What are the needs?
The Caribbean region, consisting of around 700 islands, is the heart of the “hurricane corridor”. Humanitarian emergencies in this region often result from natural hazards such as hurricanes, floods and landslides. Parts of the region are also exposed to earthquakes, tsunamis and volcanic eruptions, with more than 30 active volcanoes.
High population density and growth, inequality and extreme poverty undermine the capacities of vulnerable communities to cope with natural hazards.
How are we helping?
Since 1994, the European Commission has provided over €537.6 million in humanitarian aid to the region. This funding has helped respond to disasters, and better prepare populations to future emergencies.
Following category 4 hurricane Matthew’s landfall on Haiti’s southern coast on 4 October 2016 and to date, €19.755 million in emergency aid was allocated to cover immediate the basic needs of those most affected.
In response to Hurricane Earl, which struck Belize on August 2016 causing significant damage across the country, the European Commission provided €50 000 through the Disaster Relief Emergency Fund (DREF) of the International Federation of Red Cross and Red Crescent Societies (IFRC). This EU funding supported the Belize Red Cross in delivering much needed relief - including access to safe water, sanitation services and hygiene promotion, the reduction of risks for vector and waterborne diseases, the delivery of non-food items and livelihood asset replacements for the most vulnerable families.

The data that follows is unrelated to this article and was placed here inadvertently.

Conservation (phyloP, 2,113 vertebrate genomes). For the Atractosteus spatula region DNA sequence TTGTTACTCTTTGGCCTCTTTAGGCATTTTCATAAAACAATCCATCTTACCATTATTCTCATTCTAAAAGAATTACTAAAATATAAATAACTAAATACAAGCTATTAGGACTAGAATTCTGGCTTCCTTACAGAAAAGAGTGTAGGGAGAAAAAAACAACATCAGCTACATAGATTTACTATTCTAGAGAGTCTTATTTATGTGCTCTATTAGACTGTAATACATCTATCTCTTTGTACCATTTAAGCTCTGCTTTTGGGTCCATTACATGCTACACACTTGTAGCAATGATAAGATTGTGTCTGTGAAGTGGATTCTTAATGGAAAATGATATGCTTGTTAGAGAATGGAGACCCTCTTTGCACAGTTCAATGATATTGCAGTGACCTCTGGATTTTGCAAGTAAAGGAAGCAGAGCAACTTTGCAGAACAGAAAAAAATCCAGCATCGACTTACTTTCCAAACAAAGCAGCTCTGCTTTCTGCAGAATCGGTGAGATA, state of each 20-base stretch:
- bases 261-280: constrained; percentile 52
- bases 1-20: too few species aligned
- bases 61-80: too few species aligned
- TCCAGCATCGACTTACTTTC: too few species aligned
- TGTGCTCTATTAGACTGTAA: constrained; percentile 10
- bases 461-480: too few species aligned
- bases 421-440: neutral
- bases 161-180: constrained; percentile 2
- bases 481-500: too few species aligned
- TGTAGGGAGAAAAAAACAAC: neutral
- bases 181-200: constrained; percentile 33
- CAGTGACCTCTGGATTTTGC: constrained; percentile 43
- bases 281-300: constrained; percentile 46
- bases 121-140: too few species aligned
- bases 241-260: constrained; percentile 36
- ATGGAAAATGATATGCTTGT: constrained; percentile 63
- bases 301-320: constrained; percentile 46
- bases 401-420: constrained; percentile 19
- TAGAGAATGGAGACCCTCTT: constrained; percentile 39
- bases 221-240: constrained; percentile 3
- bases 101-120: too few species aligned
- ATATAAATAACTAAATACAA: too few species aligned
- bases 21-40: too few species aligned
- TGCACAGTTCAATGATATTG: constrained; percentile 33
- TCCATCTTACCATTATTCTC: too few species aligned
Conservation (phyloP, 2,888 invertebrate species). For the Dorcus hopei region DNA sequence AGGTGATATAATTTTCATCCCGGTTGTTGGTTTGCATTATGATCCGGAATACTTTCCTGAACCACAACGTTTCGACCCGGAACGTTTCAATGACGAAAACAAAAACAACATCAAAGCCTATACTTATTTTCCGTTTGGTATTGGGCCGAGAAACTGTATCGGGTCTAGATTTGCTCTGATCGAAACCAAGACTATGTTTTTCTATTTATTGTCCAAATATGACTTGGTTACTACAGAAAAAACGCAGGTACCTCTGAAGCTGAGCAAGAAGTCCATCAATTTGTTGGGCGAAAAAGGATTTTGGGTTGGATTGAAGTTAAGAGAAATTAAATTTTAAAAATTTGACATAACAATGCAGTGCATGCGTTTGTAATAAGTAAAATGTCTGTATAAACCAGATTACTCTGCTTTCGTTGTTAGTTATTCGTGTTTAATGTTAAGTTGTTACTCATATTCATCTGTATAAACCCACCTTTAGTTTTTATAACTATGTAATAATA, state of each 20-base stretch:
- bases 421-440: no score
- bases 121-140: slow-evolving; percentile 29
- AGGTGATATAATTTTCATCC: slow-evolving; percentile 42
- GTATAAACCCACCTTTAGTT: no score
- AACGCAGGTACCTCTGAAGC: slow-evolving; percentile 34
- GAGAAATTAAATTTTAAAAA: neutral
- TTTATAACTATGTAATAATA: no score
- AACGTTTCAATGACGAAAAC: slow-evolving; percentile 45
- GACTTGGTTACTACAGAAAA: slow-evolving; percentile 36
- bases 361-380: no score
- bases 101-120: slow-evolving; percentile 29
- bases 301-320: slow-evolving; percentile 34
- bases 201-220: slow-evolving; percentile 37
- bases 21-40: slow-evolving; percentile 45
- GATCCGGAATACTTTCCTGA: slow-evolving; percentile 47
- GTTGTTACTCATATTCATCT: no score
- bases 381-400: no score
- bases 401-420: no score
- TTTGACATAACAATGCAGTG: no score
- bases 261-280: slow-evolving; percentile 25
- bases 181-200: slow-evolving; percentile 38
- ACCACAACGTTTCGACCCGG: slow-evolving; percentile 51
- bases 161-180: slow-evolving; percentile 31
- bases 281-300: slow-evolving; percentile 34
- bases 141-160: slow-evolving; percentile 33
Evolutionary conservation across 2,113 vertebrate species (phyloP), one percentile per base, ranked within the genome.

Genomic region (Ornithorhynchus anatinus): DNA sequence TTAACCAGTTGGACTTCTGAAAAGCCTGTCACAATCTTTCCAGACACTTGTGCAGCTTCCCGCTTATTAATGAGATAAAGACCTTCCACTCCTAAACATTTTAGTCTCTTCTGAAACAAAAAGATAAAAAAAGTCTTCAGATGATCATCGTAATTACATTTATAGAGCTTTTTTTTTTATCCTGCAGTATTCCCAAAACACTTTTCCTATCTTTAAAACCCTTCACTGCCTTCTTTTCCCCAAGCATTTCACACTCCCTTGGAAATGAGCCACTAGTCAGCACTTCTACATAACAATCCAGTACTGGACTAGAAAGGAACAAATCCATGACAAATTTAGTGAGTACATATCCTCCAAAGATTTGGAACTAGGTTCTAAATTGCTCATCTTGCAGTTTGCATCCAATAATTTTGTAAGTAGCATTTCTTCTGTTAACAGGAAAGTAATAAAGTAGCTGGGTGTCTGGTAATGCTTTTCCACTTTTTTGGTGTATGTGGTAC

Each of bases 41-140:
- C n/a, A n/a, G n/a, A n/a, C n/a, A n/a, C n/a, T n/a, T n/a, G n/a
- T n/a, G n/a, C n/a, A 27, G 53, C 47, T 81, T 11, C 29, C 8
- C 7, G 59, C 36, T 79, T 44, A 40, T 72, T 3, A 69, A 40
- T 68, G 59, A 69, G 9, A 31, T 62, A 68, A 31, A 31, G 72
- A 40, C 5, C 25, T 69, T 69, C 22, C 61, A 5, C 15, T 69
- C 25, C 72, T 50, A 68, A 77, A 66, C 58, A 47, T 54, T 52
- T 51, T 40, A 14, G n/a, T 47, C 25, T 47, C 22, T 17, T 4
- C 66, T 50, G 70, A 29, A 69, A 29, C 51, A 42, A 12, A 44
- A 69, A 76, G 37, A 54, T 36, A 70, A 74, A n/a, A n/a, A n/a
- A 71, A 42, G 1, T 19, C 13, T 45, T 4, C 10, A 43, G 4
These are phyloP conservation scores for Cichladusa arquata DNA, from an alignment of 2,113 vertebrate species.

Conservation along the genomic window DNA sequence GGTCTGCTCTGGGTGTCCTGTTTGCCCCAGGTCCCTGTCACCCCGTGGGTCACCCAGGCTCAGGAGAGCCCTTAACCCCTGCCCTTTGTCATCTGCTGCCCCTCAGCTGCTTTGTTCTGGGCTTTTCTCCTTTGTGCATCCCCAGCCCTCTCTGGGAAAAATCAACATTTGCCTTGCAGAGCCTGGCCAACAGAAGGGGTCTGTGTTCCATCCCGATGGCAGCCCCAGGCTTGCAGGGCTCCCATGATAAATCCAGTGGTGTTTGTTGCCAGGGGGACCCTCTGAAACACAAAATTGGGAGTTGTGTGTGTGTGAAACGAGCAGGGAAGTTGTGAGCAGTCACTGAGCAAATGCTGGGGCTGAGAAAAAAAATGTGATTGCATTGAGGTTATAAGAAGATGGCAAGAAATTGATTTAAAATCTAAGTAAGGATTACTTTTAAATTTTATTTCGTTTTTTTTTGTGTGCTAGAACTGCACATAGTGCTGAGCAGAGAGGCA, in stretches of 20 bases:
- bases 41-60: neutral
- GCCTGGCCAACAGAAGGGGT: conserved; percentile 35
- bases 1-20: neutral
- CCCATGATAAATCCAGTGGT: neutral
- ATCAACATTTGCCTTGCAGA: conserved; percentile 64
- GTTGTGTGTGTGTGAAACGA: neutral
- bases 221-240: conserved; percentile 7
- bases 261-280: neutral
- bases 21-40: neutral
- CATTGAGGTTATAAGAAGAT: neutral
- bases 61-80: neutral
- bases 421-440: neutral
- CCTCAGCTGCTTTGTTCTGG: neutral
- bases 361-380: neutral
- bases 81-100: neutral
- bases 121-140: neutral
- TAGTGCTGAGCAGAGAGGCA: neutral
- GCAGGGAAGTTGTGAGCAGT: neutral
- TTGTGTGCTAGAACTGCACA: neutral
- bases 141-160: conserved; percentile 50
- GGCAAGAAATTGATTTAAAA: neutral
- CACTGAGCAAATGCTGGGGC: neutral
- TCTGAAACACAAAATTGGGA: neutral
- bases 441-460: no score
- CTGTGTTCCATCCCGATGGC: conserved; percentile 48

For 2015 to 2017, the European Commission has allocated €14 million to respond to the effects of the drought currently affecting over 6.2 million people in the Caribbean. The relief helps decrease the impact of the drought on vulnerable populations’ livelihoods, and strengthen food security, nutrition and access to health services.
In 2015 and 2016, the Commission brought relief and provided protection to highly vulnerable people from the Dominican Republic who are now displaced in Haiti. Aid focused on helping non-accompanied minors, facilitating family reunification and providing primary assistance. It also helped monitor and respond to the ongoing cholera outbreaks in both Haiti and the Dominican Republic.
Emergency relief was also delivered to the island of Dominica, severely hit by tropical storm Erika in August 2015. Access to water and sanitation was provided, strengthening hygiene infrastructure and practices, as well as health services, so as to minimise the risk of diseases.
The European Commission funds activities to reduce the impact of future disasters through its Disaster Preparedness Programme (DIPECHO). For 2015 and 2016, €9.33 million was allocated to help people become more resilient and to better prepare for recurrent disasters in the region.